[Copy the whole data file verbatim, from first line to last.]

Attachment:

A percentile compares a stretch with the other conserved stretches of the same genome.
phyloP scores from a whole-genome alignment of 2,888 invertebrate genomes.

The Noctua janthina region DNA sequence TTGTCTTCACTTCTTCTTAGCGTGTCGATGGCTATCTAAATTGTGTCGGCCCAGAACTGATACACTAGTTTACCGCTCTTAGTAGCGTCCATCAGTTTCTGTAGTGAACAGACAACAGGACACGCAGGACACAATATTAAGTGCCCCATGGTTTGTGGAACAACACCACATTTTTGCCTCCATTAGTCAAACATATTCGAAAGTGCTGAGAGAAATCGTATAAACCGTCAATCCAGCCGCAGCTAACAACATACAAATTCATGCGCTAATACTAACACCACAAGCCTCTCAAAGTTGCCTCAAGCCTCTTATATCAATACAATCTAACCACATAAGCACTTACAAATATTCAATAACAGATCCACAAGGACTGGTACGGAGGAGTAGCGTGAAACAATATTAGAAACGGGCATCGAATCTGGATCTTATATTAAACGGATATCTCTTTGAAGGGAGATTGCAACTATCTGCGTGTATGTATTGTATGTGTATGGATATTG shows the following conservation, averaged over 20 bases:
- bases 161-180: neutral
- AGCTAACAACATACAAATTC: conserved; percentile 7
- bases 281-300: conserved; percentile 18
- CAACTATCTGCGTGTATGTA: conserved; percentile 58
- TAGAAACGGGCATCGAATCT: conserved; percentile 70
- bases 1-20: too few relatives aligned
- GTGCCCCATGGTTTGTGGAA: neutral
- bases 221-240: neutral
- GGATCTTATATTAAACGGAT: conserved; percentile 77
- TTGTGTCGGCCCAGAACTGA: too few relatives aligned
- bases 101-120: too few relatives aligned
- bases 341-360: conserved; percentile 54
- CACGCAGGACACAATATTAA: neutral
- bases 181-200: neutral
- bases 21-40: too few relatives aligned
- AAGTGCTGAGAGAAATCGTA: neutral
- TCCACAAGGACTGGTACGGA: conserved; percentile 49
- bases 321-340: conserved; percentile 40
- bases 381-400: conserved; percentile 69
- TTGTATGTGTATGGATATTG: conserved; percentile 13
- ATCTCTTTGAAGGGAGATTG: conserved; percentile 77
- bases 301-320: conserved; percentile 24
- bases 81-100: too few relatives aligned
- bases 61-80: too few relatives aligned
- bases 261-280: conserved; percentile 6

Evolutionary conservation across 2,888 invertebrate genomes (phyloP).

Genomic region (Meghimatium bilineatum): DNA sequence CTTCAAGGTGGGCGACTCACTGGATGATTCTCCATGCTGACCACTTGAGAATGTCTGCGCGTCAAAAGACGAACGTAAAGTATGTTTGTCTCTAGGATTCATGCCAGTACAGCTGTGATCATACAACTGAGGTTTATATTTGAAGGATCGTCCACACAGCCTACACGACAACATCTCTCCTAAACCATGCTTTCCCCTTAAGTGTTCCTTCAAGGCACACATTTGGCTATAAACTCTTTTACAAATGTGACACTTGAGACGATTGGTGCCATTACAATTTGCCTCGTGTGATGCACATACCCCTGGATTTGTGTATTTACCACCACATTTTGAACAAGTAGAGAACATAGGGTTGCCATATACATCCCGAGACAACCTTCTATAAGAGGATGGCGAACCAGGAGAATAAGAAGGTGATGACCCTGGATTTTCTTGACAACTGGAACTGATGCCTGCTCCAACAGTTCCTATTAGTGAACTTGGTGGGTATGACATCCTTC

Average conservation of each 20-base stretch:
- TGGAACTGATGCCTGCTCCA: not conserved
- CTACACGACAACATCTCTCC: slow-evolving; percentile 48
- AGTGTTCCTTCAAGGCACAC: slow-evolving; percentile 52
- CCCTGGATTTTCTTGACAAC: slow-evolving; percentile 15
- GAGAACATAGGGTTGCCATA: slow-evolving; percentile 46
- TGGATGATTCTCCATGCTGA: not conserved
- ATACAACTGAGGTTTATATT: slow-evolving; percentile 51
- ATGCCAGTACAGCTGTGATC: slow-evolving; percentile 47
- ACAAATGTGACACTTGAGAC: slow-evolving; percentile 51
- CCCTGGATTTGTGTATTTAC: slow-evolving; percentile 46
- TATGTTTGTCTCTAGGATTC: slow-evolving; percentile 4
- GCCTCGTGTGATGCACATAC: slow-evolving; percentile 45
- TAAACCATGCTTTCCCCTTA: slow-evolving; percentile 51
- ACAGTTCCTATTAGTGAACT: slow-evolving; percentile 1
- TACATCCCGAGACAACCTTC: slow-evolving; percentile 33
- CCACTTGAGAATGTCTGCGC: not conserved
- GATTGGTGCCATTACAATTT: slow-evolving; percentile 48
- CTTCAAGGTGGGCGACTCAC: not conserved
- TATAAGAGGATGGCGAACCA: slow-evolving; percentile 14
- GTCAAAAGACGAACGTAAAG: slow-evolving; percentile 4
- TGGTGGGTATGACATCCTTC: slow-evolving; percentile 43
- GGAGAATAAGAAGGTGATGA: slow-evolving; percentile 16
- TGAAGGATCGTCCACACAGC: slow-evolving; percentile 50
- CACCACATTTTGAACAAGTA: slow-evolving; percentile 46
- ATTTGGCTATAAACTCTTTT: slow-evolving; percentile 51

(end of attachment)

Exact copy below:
A percentile compares a stretch with the other conserved stretches of the same genome.
phyloP scores from a whole-genome alignment of 2,888 invertebrate genomes.

The Noctua janthina region DNA sequence TTGTCTTCACTTCTTCTTAGCGTGTCGATGGCTATCTAAATTGTGTCGGCCCAGAACTGATACACTAGTTTACCGCTCTTAGTAGCGTCCATCAGTTTCTGTAGTGAACAGACAACAGGACACGCAGGACACAATATTAAGTGCCCCATGGTTTGTGGAACAACACCACATTTTTGCCTCCATTAGTCAAACATATTCGAAAGTGCTGAGAGAAATCGTATAAACCGTCAATCCAGCCGCAGCTAACAACATACAAATTCATGCGCTAATACTAACACCACAAGCCTCTCAAAGTTGCCTCAAGCCTCTTATATCAATACAATCTAACCACATAAGCACTTACAAATATTCAATAACAGATCCACAAGGACTGGTACGGAGGAGTAGCGTGAAACAATATTAGAAACGGGCATCGAATCTGGATCTTATATTAAACGGATATCTCTTTGAAGGGAGATTGCAACTATCTGCGTGTATGTATTGTATGTGTATGGATATTG shows the following conservation, averaged over 20 bases:
- bases 161-180: neutral
- AGCTAACAACATACAAATTC: conserved; percentile 7
- bases 281-300: conserved; percentile 18
- CAACTATCTGCGTGTATGTA: conserved; percentile 58
- TAGAAACGGGCATCGAATCT: conserved; percentile 70
- bases 1-20: too few relatives aligned
- GTGCCCCATGGTTTGTGGAA: neutral
- bases 221-240: neutral
- GGATCTTATATTAAACGGAT: conserved; percentile 77
- TTGTGTCGGCCCAGAACTGA: too few relatives aligned
- bases 101-120: too few relatives aligned
- bases 341-360: conserved; percentile 54
- CACGCAGGACACAATATTAA: neutral
- bases 181-200: neutral
- bases 21-40: too few relatives aligned
- AAGTGCTGAGAGAAATCGTA: neutral
- TCCACAAGGACTGGTACGGA: conserved; percentile 49
- bases 321-340: conserved; percentile 40
- bases 381-400: conserved; percentile 69
- TTGTATGTGTATGGATATTG: conserved; percentile 13
- ATCTCTTTGAAGGGAGATTG: conserved; percentile 77
- bases 301-320: conserved; percentile 24
- bases 81-100: too few relatives aligned
- bases 61-80: too few relatives aligned
- bases 261-280: conserved; percentile 6

Evolutionary conservation across 2,888 invertebrate genomes (phyloP).

Genomic region (Meghimatium bilineatum): DNA sequence CTTCAAGGTGGGCGACTCACTGGATGATTCTCCATGCTGACCACTTGAGAATGTCTGCGCGTCAAAAGACGAACGTAAAGTATGTTTGTCTCTAGGATTCATGCCAGTACAGCTGTGATCATACAACTGAGGTTTATATTTGAAGGATCGTCCACACAGCCTACACGACAACATCTCTCCTAAACCATGCTTTCCCCTTAAGTGTTCCTTCAAGGCACACATTTGGCTATAAACTCTTTTACAAATGTGACACTTGAGACGATTGGTGCCATTACAATTTGCCTCGTGTGATGCACATACCCCTGGATTTGTGTATTTACCACCACATTTTGAACAAGTAGAGAACATAGGGTTGCCATATACATCCCGAGACAACCTTCTATAAGAGGATGGCGAACCAGGAGAATAAGAAGGTGATGACCCTGGATTTTCTTGACAACTGGAACTGATGCCTGCTCCAACAGTTCCTATTAGTGAACTTGGTGGGTATGACATCCTTC

Average conservation of each 20-base stretch:
- TGGAACTGATGCCTGCTCCA: not conserved
- CTACACGACAACATCTCTCC: slow-evolving; percentile 48
- AGTGTTCCTTCAAGGCACAC: slow-evolving; percentile 52
- CCCTGGATTTTCTTGACAAC: slow-evolving; percentile 15
- GAGAACATAGGGTTGCCATA: slow-evolving; percentile 46
- TGGATGATTCTCCATGCTGA: not conserved
- ATACAACTGAGGTTTATATT: slow-evolving; percentile 51
- ATGCCAGTACAGCTGTGATC: slow-evolving; percentile 47
- ACAAATGTGACACTTGAGAC: slow-evolving; percentile 51
- CCCTGGATTTGTGTATTTAC: slow-evolving; percentile 46
- TATGTTTGTCTCTAGGATTC: slow-evolving; percentile 4
- GCCTCGTGTGATGCACATAC: slow-evolving; percentile 45
- TAAACCATGCTTTCCCCTTA: slow-evolving; percentile 51
- ACAGTTCCTATTAGTGAACT: slow-evolving; percentile 1
- TACATCCCGAGACAACCTTC: slow-evolving; percentile 33
- CCACTTGAGAATGTCTGCGC: not conserved
- GATTGGTGCCATTACAATTT: slow-evolving; percentile 48
- CTTCAAGGTGGGCGACTCAC: not conserved
- TATAAGAGGATGGCGAACCA: slow-evolving; percentile 14
- GTCAAAAGACGAACGTAAAG: slow-evolving; percentile 4
- TGGTGGGTATGACATCCTTC: slow-evolving; percentile 43
- GGAGAATAAGAAGGTGATGA: slow-evolving; percentile 16
- TGAAGGATCGTCCACACAGC: slow-evolving; percentile 50
- CACCACATTTTGAACAAGTA: slow-evolving; percentile 46
- ATTTGGCTATAAACTCTTTT: slow-evolving; percentile 51